Boeing 737 Max 8: Which Airlines Fly the Jet Involved in Ethiopia, Indonesia Crashes?

Ethiopian Airlines crash
Debris of the crashed Ethiopian Airlines plane near Bishoftu, southeast of Addis Ababa, Ethiopia, on March 11. MICHAEL TEWELDE/AFP/Getty Images

On March 10, an Ethiopian Airlines jet flying from Addis Ababa, Ethiopia, to Nairobi, Kenya, crashed shortly after takeoff, killing all 157 people on board.

The plane in question was a new variant of the hugely popular Boeing 737 Maxseries, of which 350 have been delivered to airlines around the globe.

Despite the fact that this variant, known as the Max 8, has only recently been introduced—it was first flown commercially in 2017—this isn't the first accident involving the model. A Max 8 was involved in a deadly Lion Air crash in Indonesia last October which killed 189 people.

This is the first time in the recent history of commercial aviation where a single model has been involved in two fatal incidents so soon after introduction, The Daily Beast reported.

Although the cause of the latest crash has not yet been determined—and thus it is unclear whether there is a link to the Lion Air incident—questions are now being asked over the safety of the Max 8.

At the time of writing, Chinese and Indonesian airline regulators have taken the decision to ground all Max 8 planes, while Ethiopian Airlines and Cayman Airways have also grounded their fleets. The Indian government is discussing the situation with its local airlines, the BBC reported. Nevertheless, many more carriers around the world are still using the plane.

A number of North American airlines operate the aircraft, including American Airlines and Air Canada, which both have 24 active Max 8 planes. Meanwhile, Southwest Airlines currently has 34 of the planes in service—the most of any carrier in the world.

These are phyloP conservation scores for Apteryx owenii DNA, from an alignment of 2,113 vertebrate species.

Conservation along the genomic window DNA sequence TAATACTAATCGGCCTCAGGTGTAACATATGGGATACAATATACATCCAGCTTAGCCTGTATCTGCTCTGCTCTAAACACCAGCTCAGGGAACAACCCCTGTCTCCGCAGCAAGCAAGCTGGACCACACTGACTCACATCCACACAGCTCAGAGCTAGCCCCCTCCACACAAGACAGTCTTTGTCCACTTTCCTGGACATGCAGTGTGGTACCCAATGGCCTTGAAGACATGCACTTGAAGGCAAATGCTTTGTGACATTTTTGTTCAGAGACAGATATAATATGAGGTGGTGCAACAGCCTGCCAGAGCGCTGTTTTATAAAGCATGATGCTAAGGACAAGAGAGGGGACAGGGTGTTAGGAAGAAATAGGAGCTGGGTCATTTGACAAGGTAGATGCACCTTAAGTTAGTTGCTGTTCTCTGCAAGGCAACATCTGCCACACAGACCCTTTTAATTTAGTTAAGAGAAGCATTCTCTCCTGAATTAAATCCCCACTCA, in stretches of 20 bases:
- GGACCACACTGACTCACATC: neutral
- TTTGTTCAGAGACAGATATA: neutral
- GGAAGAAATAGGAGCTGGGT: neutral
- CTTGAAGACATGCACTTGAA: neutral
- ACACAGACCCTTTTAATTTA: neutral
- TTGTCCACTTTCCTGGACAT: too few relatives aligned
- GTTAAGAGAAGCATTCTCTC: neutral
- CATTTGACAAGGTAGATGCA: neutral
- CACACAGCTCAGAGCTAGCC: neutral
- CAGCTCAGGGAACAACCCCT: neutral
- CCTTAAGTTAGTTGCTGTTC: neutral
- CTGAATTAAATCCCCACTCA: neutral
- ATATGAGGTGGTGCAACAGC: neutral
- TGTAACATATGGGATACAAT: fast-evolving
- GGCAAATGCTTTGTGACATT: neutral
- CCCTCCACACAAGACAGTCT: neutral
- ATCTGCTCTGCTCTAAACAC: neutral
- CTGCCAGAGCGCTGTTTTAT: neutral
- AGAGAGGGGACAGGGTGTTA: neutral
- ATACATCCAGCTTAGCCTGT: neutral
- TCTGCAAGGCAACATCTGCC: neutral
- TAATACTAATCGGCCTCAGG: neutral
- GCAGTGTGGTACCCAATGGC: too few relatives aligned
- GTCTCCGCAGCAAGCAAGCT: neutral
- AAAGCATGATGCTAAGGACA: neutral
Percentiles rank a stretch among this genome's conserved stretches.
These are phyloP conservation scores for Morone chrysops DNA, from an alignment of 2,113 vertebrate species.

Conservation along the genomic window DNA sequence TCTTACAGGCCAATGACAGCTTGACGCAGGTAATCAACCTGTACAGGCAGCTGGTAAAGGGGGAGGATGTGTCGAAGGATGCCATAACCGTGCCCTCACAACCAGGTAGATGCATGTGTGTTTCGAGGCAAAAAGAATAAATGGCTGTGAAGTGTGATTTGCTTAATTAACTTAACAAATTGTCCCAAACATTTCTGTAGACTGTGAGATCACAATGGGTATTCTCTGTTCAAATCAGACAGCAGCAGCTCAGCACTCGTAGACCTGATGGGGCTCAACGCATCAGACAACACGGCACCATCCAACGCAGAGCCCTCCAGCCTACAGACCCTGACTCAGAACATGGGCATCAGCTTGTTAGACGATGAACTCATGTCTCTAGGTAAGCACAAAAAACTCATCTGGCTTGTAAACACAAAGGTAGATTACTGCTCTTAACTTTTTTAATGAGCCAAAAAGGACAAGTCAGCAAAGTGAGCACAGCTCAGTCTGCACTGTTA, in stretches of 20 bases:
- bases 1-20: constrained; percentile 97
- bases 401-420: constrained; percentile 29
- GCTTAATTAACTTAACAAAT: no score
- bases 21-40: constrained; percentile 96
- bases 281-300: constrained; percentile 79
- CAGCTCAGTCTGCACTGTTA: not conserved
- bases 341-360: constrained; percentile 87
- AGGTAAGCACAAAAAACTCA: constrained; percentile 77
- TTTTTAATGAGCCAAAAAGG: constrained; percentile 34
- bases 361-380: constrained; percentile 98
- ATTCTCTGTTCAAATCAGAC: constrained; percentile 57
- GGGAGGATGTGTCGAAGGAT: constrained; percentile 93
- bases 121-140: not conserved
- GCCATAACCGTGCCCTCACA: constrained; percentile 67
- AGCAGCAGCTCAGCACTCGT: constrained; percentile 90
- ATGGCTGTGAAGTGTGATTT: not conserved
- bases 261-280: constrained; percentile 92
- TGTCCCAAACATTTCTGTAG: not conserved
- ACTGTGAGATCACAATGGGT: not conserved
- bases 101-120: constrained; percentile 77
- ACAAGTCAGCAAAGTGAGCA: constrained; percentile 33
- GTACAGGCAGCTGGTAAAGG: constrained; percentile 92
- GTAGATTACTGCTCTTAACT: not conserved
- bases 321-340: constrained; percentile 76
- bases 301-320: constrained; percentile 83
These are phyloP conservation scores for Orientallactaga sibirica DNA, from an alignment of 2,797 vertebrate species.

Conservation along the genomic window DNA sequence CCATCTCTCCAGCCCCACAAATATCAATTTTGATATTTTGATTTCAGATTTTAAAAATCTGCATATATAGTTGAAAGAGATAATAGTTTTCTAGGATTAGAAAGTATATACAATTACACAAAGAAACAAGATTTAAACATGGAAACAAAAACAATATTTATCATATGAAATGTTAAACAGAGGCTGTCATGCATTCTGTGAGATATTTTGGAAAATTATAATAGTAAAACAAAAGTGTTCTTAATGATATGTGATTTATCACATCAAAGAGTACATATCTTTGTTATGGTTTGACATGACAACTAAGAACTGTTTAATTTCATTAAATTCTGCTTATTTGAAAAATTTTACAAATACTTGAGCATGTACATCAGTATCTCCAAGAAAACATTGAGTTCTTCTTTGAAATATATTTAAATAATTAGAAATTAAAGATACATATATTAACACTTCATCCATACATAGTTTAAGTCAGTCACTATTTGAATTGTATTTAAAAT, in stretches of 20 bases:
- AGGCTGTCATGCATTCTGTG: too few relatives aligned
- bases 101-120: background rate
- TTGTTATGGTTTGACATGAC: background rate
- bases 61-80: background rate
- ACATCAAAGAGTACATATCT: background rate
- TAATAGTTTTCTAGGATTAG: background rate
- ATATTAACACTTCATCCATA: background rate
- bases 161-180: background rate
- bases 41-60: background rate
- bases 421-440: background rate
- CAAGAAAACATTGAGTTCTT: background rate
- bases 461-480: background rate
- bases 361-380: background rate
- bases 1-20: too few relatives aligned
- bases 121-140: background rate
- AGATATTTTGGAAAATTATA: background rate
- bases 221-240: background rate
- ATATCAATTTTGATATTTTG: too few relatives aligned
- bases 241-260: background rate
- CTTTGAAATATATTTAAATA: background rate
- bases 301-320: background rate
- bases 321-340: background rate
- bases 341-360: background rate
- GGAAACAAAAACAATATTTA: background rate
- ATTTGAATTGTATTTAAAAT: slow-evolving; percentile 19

Below is a list of airlines that currently operate the Max 8 and the number of planes they have, according to data from If the figure is followed by "stored," this means that the planes have been temporarily withdrawn from use, either due to the recent grounding orders by Chinese and Indonesian authorities or for other reasons.

9 Air (China) – 1 (stored)

Aerolineas Argentinas (Argentina) – 5

Aeroméxico – 6

Air Canada – 24

Air China – 15 (stored)

Air Italy – 3

American Airlines – 24

Cayman Airways (Cayman Islands) – 2 (stored)

China Eastern Airlines – 3 (stored)

China Southern Airlines – 24 (stored)

Comair (South Africa) – 1

Corendon Airlines (Turkey) – 1

Eastar Jet (South Korea) – 2

Enter Air (Poland) – 2

Ethiopian Airlines – 4 (stored; 1 other plane was lost in a recent crash)

Fiji Airways – 2

Flydubai (United Arab Emirates) – 11

Fuzhou Airlines (China) – 2 (stored)

Garuda Indonesia – 1 (stored)

GOL Transportes Aéreos (Brazil) – 6

Hainan Airlines (China) – 11 (stored)

Icelandair – 5

Jet Airways (India) – 8 (3 of these are stored)

Kunming Airlines (China) – 2 (stored)

Lion Air (Indonesia) – 10 (stored; 1 other plane was lost in a recent crash)

LOT Polish Airlines – 5

Lucky Air (China) – 3

Mauritania Airlines International – 1

MIAT Mongolian Airlines – 1

Norwegian Air International – 9

Norwegian Air Shuttle – 6 (1 of these is stored)

Norwegian Air Sweden – 3

Okay Airways (China) – 2 (stored)

Oman Air – 5

Royal Air Maroc (Morocco) – 2

S7 Airlines (Russia) – 2

SCAT Airlines (Kazakhstan) – 1

Shandong Airlines (China) – 7 (stored)

Shanghai Airlines (China) – 11 (stored)

Shenzen Airlines (China) – 5 (stored)

Silk Air (Singapore) – 6

Smartwings (Czech Republic) – 7

Southwest Airlines (United States) – 34

SpiceJet (India) – 13

Sunwing Airlines (Canada) – 3

TUI Airlines Belgium – 4

TUI Airlines Netherlands – 3

TUI Airways (U.K.) – 6

TUIfly Nordic (Sweden) – 1

Turkish Airlines – 11

WestJet (Canada) – 13

Xiamen Airlines (China) – 10 (stored)